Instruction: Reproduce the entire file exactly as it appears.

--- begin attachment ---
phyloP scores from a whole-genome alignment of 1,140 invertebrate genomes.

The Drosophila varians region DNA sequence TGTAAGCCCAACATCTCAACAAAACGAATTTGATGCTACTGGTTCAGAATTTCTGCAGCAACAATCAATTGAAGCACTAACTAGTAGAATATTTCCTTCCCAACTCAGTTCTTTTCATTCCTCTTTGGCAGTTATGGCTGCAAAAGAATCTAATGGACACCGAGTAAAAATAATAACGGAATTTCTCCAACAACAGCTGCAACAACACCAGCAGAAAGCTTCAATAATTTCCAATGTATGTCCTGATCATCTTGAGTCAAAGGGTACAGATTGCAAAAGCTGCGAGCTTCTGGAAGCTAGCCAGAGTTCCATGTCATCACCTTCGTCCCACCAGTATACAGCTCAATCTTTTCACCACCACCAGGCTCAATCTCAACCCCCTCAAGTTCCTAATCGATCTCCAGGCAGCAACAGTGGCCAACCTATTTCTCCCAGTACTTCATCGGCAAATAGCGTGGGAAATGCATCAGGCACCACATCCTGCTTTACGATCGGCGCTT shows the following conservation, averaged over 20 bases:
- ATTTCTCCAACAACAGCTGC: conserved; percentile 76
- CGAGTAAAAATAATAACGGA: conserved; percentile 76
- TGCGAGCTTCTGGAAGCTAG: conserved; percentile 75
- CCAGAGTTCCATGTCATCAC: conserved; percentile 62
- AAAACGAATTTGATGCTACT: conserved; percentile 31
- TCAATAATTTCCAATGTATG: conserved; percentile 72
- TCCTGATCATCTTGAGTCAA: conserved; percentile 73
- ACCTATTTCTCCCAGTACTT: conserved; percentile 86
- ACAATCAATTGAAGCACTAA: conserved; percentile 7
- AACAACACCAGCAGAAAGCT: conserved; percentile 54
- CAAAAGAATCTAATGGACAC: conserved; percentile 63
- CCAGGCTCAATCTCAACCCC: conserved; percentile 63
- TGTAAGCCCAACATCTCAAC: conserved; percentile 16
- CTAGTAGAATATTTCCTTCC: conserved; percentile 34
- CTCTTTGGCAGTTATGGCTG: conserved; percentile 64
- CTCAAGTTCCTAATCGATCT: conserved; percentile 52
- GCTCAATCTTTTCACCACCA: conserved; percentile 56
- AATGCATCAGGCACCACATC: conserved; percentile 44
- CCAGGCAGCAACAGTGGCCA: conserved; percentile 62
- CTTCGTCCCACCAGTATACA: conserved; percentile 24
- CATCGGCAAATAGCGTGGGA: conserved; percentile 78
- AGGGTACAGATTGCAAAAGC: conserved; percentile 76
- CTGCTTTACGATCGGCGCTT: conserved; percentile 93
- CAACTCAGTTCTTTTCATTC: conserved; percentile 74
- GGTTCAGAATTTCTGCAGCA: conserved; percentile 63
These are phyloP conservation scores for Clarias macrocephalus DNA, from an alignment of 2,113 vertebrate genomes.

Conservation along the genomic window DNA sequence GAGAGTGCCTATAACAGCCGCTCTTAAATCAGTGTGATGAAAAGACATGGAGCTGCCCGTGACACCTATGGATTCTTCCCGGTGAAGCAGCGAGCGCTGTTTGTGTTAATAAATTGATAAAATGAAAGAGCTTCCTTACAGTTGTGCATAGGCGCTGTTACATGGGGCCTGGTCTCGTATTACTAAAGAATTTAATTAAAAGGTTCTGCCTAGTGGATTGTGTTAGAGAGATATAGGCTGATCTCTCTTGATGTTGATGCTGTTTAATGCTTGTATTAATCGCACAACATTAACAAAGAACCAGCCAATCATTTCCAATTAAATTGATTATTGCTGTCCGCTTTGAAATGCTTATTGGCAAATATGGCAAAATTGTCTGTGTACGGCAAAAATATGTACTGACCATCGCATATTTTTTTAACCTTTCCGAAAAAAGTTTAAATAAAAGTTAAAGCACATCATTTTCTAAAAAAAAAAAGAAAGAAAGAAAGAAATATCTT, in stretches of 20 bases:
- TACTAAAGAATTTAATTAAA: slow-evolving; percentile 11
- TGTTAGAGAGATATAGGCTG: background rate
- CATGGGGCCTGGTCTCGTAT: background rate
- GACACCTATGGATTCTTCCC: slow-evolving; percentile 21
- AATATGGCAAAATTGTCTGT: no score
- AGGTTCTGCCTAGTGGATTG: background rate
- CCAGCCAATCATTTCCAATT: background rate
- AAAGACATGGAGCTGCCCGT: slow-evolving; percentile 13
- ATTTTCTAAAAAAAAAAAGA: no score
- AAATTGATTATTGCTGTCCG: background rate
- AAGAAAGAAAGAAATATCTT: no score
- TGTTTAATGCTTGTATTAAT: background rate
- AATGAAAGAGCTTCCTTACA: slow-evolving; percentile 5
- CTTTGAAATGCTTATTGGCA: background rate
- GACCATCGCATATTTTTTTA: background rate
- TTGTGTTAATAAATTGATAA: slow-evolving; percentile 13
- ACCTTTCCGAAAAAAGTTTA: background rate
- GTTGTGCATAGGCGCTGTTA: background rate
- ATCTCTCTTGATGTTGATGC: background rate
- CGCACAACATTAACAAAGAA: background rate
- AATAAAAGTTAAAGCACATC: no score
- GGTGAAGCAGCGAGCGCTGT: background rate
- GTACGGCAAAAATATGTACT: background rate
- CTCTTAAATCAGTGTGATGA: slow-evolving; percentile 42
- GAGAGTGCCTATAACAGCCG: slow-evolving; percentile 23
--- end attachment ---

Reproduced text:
phyloP scores from a whole-genome alignment of 1,140 invertebrate genomes.

The Drosophila varians region DNA sequence TGTAAGCCCAACATCTCAACAAAACGAATTTGATGCTACTGGTTCAGAATTTCTGCAGCAACAATCAATTGAAGCACTAACTAGTAGAATATTTCCTTCCCAACTCAGTTCTTTTCATTCCTCTTTGGCAGTTATGGCTGCAAAAGAATCTAATGGACACCGAGTAAAAATAATAACGGAATTTCTCCAACAACAGCTGCAACAACACCAGCAGAAAGCTTCAATAATTTCCAATGTATGTCCTGATCATCTTGAGTCAAAGGGTACAGATTGCAAAAGCTGCGAGCTTCTGGAAGCTAGCCAGAGTTCCATGTCATCACCTTCGTCCCACCAGTATACAGCTCAATCTTTTCACCACCACCAGGCTCAATCTCAACCCCCTCAAGTTCCTAATCGATCTCCAGGCAGCAACAGTGGCCAACCTATTTCTCCCAGTACTTCATCGGCAAATAGCGTGGGAAATGCATCAGGCACCACATCCTGCTTTACGATCGGCGCTT shows the following conservation, averaged over 20 bases:
- ATTTCTCCAACAACAGCTGC: conserved; percentile 76
- CGAGTAAAAATAATAACGGA: conserved; percentile 76
- TGCGAGCTTCTGGAAGCTAG: conserved; percentile 75
- CCAGAGTTCCATGTCATCAC: conserved; percentile 62
- AAAACGAATTTGATGCTACT: conserved; percentile 31
- TCAATAATTTCCAATGTATG: conserved; percentile 72
- TCCTGATCATCTTGAGTCAA: conserved; percentile 73
- ACCTATTTCTCCCAGTACTT: conserved; percentile 86
- ACAATCAATTGAAGCACTAA: conserved; percentile 7
- AACAACACCAGCAGAAAGCT: conserved; percentile 54
- CAAAAGAATCTAATGGACAC: conserved; percentile 63
- CCAGGCTCAATCTCAACCCC: conserved; percentile 63
- TGTAAGCCCAACATCTCAAC: conserved; percentile 16
- CTAGTAGAATATTTCCTTCC: conserved; percentile 34
- CTCTTTGGCAGTTATGGCTG: conserved; percentile 64
- CTCAAGTTCCTAATCGATCT: conserved; percentile 52
- GCTCAATCTTTTCACCACCA: conserved; percentile 56
- AATGCATCAGGCACCACATC: conserved; percentile 44
- CCAGGCAGCAACAGTGGCCA: conserved; percentile 62
- CTTCGTCCCACCAGTATACA: conserved; percentile 24
- CATCGGCAAATAGCGTGGGA: conserved; percentile 78
- AGGGTACAGATTGCAAAAGC: conserved; percentile 76
- CTGCTTTACGATCGGCGCTT: conserved; percentile 93
- CAACTCAGTTCTTTTCATTC: conserved; percentile 74
- GGTTCAGAATTTCTGCAGCA: conserved; percentile 63
These are phyloP conservation scores for Clarias macrocephalus DNA, from an alignment of 2,113 vertebrate genomes.

Conservation along the genomic window DNA sequence GAGAGTGCCTATAACAGCCGCTCTTAAATCAGTGTGATGAAAAGACATGGAGCTGCCCGTGACACCTATGGATTCTTCCCGGTGAAGCAGCGAGCGCTGTTTGTGTTAATAAATTGATAAAATGAAAGAGCTTCCTTACAGTTGTGCATAGGCGCTGTTACATGGGGCCTGGTCTCGTATTACTAAAGAATTTAATTAAAAGGTTCTGCCTAGTGGATTGTGTTAGAGAGATATAGGCTGATCTCTCTTGATGTTGATGCTGTTTAATGCTTGTATTAATCGCACAACATTAACAAAGAACCAGCCAATCATTTCCAATTAAATTGATTATTGCTGTCCGCTTTGAAATGCTTATTGGCAAATATGGCAAAATTGTCTGTGTACGGCAAAAATATGTACTGACCATCGCATATTTTTTTAACCTTTCCGAAAAAAGTTTAAATAAAAGTTAAAGCACATCATTTTCTAAAAAAAAAAAGAAAGAAAGAAAGAAATATCTT, in stretches of 20 bases:
- TACTAAAGAATTTAATTAAA: slow-evolving; percentile 11
- TGTTAGAGAGATATAGGCTG: background rate
- CATGGGGCCTGGTCTCGTAT: background rate
- GACACCTATGGATTCTTCCC: slow-evolving; percentile 21
- AATATGGCAAAATTGTCTGT: no score
- AGGTTCTGCCTAGTGGATTG: background rate
- CCAGCCAATCATTTCCAATT: background rate
- AAAGACATGGAGCTGCCCGT: slow-evolving; percentile 13
- ATTTTCTAAAAAAAAAAAGA: no score
- AAATTGATTATTGCTGTCCG: background rate
- AAGAAAGAAAGAAATATCTT: no score
- TGTTTAATGCTTGTATTAAT: background rate
- AATGAAAGAGCTTCCTTACA: slow-evolving; percentile 5
- CTTTGAAATGCTTATTGGCA: background rate
- GACCATCGCATATTTTTTTA: background rate
- TTGTGTTAATAAATTGATAA: slow-evolving; percentile 13
- ACCTTTCCGAAAAAAGTTTA: background rate
- GTTGTGCATAGGCGCTGTTA: background rate
- ATCTCTCTTGATGTTGATGC: background rate
- CGCACAACATTAACAAAGAA: background rate
- AATAAAAGTTAAAGCACATC: no score
- GGTGAAGCAGCGAGCGCTGT: background rate
- GTACGGCAAAAATATGTACT: background rate
- CTCTTAAATCAGTGTGATGA: slow-evolving; percentile 42
- GAGAGTGCCTATAACAGCCG: slow-evolving; percentile 23